A big chunk of the government's Grade 13 through 15 level workers -- the management and supervisory backbone of the bureaucracy -- will soon lose automatic entitlement to full-sized pay raises each October.

Instead, under the president's civil service reforms, those supervisor-managers will be guaranteed only 50 percent of each regular October pay raise. To earn more than that, they must please their superiors -- both political and career -- who will rate the mid-management bosses through a complicated, and as yet undefined or untried, set of performance appraisals.

The result of the new merit pay system, which also promises big financial rewards for those who do well, will be a more lean, efficient, business-like government, according to optimists. Others say it will give political leaders even more control over day-to-day operations of government, along with their new power over supergraders in Grades 16 through 18.

Some federal agencies will wait until the 1981 deadline to phase in merit pay for their supervisory people. Others have already begun, some by categories of positions, others by grade level or by units within departments. The key will be agency-designed individual appraisal systems, which must be cleared by the Office of Personnel Management, and deciding who is a manager and who a supervisor. That part, at least, has been done.

If you are a manager or supervisor you will, within the next three years, be placed under the merit pay system. And, by federal definition, you are a management official if you have "duties and responsibilities that require or authorize the individual to formulate, determine or influence the policies of the agency." That could take in a lot of people.

Supervisory status is not limited to people who supervise others, or to the size of a staff. The guidelines for it designate a supervisor as an individual who has authority "to hire, direct, assign, promote, reward, transfer, furlough, lay off, recall, suspend, discipline, or remove employes, to adjust their grievances or to effectively recommend such action, if the exercise of the authority is not merely routine or clerical in nature but requires the consistent exercise of independent judgment..."

The more supervisors and managers taken under the merit pay system the greater the control of top political and career officials over the operation. If you do not measure up one year, you get half a pay raise. If that keeps up, you lose your supervisory job, or can be fired.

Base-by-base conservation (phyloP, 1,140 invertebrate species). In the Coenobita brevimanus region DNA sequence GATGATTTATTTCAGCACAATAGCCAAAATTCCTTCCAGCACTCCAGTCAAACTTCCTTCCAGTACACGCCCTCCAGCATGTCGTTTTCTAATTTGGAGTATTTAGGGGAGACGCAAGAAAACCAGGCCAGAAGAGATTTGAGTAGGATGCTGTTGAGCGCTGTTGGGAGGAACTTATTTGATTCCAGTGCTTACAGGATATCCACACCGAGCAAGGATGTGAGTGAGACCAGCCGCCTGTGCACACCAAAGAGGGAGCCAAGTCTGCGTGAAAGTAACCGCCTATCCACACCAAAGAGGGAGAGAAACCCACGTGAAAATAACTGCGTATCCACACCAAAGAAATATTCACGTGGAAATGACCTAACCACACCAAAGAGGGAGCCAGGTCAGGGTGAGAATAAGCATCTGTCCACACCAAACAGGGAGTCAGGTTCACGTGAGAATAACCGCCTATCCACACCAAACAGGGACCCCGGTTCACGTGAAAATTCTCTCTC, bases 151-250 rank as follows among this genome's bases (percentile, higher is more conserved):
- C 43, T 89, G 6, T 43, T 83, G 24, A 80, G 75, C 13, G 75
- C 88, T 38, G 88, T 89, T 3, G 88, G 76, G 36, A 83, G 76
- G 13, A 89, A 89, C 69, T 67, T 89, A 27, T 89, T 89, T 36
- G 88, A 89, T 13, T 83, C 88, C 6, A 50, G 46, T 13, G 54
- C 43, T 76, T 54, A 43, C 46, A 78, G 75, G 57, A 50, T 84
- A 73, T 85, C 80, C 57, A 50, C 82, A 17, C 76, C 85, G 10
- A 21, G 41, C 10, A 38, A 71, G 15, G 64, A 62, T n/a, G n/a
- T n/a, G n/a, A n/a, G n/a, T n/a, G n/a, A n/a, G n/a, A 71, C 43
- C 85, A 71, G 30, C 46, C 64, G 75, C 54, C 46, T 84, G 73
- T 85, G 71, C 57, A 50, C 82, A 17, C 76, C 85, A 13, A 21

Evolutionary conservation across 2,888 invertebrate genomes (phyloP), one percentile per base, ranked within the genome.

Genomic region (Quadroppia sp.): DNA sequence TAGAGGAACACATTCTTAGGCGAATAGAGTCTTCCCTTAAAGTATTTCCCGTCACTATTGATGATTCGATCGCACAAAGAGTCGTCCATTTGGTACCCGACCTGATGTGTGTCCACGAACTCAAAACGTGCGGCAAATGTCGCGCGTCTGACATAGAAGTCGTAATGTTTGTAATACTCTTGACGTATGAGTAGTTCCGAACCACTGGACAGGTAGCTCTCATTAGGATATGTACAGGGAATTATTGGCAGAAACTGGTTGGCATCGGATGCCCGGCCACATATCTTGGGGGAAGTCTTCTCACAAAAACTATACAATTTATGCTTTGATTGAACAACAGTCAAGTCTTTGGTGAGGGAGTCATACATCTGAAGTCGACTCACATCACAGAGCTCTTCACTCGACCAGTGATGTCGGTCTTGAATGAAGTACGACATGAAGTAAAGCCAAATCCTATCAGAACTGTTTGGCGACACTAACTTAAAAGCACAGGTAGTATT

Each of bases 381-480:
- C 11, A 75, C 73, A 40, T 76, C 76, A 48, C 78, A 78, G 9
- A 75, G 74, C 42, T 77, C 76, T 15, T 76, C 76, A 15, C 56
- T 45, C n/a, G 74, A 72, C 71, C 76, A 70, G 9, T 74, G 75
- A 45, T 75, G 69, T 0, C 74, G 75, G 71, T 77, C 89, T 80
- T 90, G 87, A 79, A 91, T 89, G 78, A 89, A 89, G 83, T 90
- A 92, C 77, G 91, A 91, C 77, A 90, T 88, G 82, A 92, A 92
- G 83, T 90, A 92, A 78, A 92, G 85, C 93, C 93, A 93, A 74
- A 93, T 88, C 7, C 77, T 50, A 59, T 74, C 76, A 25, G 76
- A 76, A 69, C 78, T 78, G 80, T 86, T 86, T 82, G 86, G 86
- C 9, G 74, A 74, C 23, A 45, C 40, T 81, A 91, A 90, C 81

Under the new guidelines, it appears that thousands of Grade 13 through 15 people -- including some who never thought of themselves as part of the management team -- will be going under merit pay, for better or for worse, for richer or for poorer.

Word Processing: The government's word processing council meets Feb. 23 at the Hospitality House Inn, Crystal City. New developments in the art will be outlined to managers and supervisors in the field. Call Federal Trade Commission's John Uschold at 523-3358 for details or reservations.

Blue Collar Conversions: The House Employe Benefits Subcommittee holds hearings today at the Space Agency's Langley (Va.) Research Center. It hopes to find out what the shift from blue collar to white collar status has done for 1,200 of the NASA workers.

Postal Inspection Service: Richard J. Klenz has been named acting inspector in charge for the Washington Division of the inspection service. It also covers Maryland, Virginia and part of West Virginia. The inspection service is credited with the best conviction rate of any federal law enforcement agency.

Early Out: The special early retirement program for Office of Personnel Management (formerly Civil Service Commission) workers will run through June 30. Under it, staffers can retire if they have at least 20 years federal service and are age 50, or at any age with 25 years service.

Ready For A Tough Year: Staffers in the office of Rep. Gladys N. Spellman (D-Md.) will take a special heart attack identification program next week. The cardiopulmonary resuscitation course is designed to teach individuals to deal with heart attack victims until professional help arrives.